On the right, however, there has been a decided turn against college. Many conservative commentators routinely lambast universities as brainwashing factories, turning otherwise well-adjusted adolescents into leftist radicals sporting Che Guevara T-shirts and establishing autonomous zones in progressive urban centers. They will point and laugh at the unattractive snowflakes triggered by microaggressions and make-believe fascists. Yet, when faced with the question of how the majority of non-woke students will make it in today’s world without a college degree, they carelessly reply, “They can learn a trade.”
It so happens that in the midst of this debate two former academics have come out with a book that analyzes the current state of universities in more depth than the usual treatment from either right or left. In , Michael J. Robillard and Timothy J. Gordon not only cover the familiar problems plaguing colleges but also perceive something deeper corrupting an institution that was so fundamental to Western civilization. The real problem is more than the financial cost, the coddling, or even the abuse the writers themselves suffered—it’s the philosophy stupid.
Originally, college was supposed to teach students how to think. Robillard and Gordon highlight the contrast of students in the past being taught “to understand the world” and students today “changing the world” well before they know anything about it. In the past, when understanding was the goal, students were taught to make proper definitions of things, to understand their nature, and to form logical conclusions. In other words, they learned philosophy, and not just any postmodern nonsense that passes for philosophy these days, but “the ‘perennial’ philosophy of Aristotle and Saint Thomas Aquinas” that articulated the principles of natural law. For the writers (both of whom are well trained in philosophy), those main principles are (1) “Man, unlike other animals, bears free will to make moral decisions,” (2) “nature is intelligible,” and (3) “nature has a purpose and a goal.” These ideas animate the university and inform all the disciplines in it.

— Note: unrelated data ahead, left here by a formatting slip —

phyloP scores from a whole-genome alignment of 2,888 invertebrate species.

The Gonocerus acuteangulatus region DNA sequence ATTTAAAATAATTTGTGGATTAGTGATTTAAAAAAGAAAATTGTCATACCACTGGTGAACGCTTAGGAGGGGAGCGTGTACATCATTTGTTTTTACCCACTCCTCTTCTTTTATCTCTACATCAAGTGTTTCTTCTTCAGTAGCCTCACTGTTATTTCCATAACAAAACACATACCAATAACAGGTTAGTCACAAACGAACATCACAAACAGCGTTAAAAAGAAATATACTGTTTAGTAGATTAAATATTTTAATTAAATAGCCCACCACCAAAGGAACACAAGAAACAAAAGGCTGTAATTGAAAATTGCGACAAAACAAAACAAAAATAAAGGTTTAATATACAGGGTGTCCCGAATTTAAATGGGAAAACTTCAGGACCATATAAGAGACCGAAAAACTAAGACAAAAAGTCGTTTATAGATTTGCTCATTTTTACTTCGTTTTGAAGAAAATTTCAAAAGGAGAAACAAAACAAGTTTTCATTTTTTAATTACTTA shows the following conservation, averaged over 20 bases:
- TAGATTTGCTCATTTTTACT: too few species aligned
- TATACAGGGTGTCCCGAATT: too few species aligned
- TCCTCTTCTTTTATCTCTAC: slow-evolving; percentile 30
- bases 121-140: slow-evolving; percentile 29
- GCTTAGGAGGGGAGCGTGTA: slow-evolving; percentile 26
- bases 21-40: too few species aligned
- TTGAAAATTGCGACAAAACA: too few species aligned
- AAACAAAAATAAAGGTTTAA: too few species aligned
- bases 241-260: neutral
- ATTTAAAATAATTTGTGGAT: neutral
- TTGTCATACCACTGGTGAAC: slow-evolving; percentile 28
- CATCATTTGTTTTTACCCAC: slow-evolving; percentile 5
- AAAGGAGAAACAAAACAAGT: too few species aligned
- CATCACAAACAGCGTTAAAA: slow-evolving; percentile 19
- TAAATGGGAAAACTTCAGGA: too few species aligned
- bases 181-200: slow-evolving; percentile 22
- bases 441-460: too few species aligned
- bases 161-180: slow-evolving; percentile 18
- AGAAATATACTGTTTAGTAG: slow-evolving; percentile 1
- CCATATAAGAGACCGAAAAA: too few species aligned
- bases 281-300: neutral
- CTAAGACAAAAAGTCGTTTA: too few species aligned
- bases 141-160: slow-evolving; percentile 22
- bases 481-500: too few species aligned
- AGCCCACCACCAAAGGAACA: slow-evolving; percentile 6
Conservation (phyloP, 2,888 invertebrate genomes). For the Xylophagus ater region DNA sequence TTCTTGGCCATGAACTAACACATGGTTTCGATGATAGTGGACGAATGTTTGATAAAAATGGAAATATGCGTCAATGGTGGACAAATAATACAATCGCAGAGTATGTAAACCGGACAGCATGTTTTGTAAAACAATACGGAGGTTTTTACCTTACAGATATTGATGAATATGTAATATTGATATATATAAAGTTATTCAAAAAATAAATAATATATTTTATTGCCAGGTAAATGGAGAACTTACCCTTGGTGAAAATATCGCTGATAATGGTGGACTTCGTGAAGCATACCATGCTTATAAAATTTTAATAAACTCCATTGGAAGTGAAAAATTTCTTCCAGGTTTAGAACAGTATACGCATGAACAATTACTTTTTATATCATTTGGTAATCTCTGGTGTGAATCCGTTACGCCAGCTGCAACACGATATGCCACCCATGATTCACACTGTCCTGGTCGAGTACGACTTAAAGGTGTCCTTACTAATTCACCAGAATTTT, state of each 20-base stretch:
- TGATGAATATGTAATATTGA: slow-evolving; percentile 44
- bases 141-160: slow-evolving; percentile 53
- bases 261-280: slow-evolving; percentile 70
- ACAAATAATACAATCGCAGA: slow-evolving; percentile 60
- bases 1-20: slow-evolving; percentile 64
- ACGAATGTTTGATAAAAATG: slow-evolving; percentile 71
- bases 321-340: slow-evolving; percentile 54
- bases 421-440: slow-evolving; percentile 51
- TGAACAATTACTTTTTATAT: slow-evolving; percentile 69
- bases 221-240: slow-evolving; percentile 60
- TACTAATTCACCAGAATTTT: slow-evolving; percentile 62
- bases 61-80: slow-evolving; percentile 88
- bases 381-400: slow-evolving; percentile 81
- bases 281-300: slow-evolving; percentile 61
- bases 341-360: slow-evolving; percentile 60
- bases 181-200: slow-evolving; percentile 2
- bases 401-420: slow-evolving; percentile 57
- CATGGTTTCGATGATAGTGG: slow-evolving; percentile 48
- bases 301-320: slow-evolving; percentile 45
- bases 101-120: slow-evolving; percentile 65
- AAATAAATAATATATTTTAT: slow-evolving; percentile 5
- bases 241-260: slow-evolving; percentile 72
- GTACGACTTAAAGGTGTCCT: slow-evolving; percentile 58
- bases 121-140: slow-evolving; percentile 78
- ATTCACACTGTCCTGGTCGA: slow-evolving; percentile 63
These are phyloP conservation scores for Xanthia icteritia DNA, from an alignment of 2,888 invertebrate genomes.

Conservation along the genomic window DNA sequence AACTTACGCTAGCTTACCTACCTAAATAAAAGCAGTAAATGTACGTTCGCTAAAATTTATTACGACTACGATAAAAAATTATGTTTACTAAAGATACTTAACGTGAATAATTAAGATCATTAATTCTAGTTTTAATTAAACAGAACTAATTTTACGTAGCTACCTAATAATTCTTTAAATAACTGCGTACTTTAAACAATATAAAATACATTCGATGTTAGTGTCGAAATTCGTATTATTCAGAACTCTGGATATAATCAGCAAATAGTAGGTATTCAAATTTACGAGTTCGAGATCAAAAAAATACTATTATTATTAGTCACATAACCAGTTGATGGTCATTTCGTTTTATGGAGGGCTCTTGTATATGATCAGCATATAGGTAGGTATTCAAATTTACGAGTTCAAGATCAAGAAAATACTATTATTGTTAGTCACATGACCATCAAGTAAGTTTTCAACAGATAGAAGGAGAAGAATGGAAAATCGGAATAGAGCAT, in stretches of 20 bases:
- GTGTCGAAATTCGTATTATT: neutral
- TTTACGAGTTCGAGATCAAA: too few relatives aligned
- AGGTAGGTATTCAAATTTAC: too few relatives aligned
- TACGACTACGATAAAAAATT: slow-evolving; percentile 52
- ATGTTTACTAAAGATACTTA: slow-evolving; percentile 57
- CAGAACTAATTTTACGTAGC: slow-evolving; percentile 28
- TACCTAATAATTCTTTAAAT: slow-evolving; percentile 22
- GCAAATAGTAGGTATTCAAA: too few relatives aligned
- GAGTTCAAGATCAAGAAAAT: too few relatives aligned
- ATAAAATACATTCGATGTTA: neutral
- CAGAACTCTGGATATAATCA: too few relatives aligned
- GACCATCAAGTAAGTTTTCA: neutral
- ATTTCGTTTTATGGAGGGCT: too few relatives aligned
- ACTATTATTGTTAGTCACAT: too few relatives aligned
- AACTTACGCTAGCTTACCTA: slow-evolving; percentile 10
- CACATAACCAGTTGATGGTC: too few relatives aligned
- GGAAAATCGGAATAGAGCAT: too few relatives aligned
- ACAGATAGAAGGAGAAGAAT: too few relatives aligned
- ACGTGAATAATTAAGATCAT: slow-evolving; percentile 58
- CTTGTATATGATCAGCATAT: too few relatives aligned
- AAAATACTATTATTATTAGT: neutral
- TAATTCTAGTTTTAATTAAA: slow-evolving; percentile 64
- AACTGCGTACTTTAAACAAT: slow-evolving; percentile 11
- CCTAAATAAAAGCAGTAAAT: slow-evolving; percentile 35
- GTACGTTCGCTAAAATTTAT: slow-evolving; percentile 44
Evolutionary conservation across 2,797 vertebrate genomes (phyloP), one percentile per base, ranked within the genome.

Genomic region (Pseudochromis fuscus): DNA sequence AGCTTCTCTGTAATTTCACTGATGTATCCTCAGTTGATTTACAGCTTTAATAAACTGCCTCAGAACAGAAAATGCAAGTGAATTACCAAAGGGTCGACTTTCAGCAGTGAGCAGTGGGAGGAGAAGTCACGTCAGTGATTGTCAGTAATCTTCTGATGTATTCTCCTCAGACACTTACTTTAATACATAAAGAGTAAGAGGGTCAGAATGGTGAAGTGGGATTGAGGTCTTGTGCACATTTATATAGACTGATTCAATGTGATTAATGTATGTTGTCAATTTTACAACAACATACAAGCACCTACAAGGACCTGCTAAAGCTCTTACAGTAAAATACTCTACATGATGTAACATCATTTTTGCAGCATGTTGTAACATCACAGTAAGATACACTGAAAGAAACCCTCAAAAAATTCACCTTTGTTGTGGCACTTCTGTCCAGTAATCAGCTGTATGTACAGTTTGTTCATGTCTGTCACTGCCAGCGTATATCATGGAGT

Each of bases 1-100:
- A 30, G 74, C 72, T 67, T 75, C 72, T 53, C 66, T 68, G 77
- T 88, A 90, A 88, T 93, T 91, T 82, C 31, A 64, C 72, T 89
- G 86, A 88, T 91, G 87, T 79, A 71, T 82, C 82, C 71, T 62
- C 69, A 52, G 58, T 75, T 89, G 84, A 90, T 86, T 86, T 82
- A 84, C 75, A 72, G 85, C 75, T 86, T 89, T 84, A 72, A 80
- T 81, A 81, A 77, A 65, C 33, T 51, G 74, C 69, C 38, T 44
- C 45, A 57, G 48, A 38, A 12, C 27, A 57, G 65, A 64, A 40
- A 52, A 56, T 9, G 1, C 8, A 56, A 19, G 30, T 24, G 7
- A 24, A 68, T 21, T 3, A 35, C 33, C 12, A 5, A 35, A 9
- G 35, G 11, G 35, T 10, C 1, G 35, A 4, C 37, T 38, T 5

When Thomism—or, more commonly, the Scholastic tradition that grows out of Thomism and propounds the theory of natural law—ceases to be the predominating philosophy of a university, the university simply ceases to be. This is easy to see in the way courses are taught, many of which have adopted a “neo-Marxist” philosophy: “Thomism is meant to advance actual knowledge, neo-Marxism is meant to advance propaganda, which is true to Marx’s goal of putting change (revolution) above understanding (wisdom).” Whereas one philosophical system espouses the intellect and reason, the other system emphasizes feeling and action. It’s no mystery which one is the easier sell to young adults.